Now is not the time to quit your job to become an amateur snake charmer.
International aid organisation Doctors Without Borders has warned the world that global supplies of Fav-Afrique, an effective treatment for ten different deadly snake venoms in Sub-Saharan Africa, will dry up in June 2016, with a new batch not likely to become available for another two years.
The manufacturer of the anti-venom, Sanofi Pastuer, is having to cease production of the medicine as it's no longer cost-effective to make. They have shared the formula with other companies and is in negotiations, but the replacement product isn’t likely to reach doctors until 2018.
"Most people who get bitten by a snake aren't exactly sure what kind of snake it is that bit them, and so having an anti-venom that works against a variety of different species is really important,” Polly Markandya of Doctors Without Borders told the BBC. "We are worried that without that anti-venom available, people will die unnecessarily."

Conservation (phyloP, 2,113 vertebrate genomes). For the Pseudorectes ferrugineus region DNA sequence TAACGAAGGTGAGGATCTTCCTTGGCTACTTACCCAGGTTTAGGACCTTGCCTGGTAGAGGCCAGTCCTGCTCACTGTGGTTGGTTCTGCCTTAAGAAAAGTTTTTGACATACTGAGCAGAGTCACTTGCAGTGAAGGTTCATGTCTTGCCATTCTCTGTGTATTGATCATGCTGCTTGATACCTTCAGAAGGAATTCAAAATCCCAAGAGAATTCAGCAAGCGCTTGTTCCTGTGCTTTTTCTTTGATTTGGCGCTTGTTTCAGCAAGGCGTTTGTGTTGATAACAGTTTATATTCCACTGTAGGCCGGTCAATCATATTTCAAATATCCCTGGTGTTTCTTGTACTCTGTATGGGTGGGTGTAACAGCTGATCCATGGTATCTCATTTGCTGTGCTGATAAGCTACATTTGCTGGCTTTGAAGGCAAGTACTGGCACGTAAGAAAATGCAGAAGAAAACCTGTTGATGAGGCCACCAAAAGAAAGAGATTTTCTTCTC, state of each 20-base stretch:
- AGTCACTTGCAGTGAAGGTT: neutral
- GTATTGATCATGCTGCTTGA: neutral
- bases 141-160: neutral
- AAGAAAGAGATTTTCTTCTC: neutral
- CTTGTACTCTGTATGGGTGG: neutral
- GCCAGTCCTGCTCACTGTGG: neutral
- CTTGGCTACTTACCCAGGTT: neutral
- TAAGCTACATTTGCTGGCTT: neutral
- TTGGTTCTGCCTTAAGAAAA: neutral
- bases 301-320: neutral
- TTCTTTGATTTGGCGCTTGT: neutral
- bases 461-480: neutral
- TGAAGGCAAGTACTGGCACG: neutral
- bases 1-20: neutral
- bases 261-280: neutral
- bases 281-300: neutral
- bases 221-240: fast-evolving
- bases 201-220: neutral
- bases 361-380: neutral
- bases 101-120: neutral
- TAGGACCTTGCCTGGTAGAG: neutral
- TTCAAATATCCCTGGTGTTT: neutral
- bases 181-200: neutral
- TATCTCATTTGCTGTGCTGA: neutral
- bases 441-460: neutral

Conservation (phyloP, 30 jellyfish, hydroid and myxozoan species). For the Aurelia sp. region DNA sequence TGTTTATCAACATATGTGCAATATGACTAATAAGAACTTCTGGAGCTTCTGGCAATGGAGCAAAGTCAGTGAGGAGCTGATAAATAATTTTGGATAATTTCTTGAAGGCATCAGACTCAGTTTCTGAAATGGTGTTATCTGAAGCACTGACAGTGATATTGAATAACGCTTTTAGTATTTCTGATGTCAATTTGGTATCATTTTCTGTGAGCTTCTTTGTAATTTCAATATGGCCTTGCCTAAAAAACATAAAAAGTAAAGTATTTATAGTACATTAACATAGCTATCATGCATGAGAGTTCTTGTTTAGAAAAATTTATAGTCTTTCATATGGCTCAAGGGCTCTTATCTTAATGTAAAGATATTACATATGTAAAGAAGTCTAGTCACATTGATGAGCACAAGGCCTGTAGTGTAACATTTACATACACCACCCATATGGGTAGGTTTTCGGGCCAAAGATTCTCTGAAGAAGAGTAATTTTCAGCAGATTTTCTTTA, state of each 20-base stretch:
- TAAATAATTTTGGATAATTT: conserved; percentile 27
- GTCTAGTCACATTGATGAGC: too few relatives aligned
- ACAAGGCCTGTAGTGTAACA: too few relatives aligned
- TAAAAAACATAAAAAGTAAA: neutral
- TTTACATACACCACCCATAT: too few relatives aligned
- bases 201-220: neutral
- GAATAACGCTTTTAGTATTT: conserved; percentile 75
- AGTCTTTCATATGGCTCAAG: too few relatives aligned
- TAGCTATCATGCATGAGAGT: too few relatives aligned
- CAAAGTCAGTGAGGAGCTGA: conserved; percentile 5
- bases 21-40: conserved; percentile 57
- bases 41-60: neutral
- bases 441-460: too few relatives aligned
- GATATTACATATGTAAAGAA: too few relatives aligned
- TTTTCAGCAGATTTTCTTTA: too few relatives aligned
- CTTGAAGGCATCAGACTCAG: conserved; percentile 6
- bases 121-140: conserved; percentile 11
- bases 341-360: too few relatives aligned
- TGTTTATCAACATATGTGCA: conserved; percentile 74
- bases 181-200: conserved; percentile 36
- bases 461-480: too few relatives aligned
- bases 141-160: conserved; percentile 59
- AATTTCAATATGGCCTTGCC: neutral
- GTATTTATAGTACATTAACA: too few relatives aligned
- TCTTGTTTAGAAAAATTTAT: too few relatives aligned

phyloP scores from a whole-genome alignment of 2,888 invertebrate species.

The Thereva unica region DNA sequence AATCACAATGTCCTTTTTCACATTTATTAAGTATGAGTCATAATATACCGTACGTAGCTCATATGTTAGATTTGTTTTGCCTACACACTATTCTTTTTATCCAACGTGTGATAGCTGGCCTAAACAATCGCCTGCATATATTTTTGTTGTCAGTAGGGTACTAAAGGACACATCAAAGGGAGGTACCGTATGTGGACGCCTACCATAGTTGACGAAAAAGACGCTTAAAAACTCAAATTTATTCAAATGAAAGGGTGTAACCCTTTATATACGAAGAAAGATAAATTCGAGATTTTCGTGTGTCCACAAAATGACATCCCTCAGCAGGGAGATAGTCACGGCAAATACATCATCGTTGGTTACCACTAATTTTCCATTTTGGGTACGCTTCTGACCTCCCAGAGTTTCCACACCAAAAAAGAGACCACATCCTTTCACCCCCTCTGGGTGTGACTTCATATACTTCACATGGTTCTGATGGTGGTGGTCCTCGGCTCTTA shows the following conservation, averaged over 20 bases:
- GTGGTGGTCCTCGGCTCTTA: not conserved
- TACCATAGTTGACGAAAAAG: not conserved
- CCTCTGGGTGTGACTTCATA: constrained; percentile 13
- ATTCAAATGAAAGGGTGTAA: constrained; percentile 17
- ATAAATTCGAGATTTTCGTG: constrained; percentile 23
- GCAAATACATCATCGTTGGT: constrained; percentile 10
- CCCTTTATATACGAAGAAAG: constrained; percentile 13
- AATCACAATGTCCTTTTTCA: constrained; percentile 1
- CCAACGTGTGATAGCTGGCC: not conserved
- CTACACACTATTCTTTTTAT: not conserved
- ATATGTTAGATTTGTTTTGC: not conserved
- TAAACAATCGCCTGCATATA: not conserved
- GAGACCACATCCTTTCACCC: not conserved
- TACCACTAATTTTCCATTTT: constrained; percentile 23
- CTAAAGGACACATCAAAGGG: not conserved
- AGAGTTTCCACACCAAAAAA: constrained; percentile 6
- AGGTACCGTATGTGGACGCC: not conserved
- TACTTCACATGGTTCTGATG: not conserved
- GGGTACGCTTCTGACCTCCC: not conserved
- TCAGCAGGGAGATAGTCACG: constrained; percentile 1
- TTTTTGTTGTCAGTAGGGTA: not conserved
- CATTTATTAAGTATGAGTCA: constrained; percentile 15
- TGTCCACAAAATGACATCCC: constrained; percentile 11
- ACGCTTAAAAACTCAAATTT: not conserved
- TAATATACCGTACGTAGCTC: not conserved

Globally, five million snakebites occur each year, killing 100,000 victims and permanently disfiguring or disabling 400,000 others. Thirty thousand of those deaths happen in Sub-Saharan Africa, with a further 8,000 people a year there needing emergency amputations as a result of the venom. Needless to say, those figures will rocket without an effective treatment on offer.
Probably best to tread carefully for the next two years.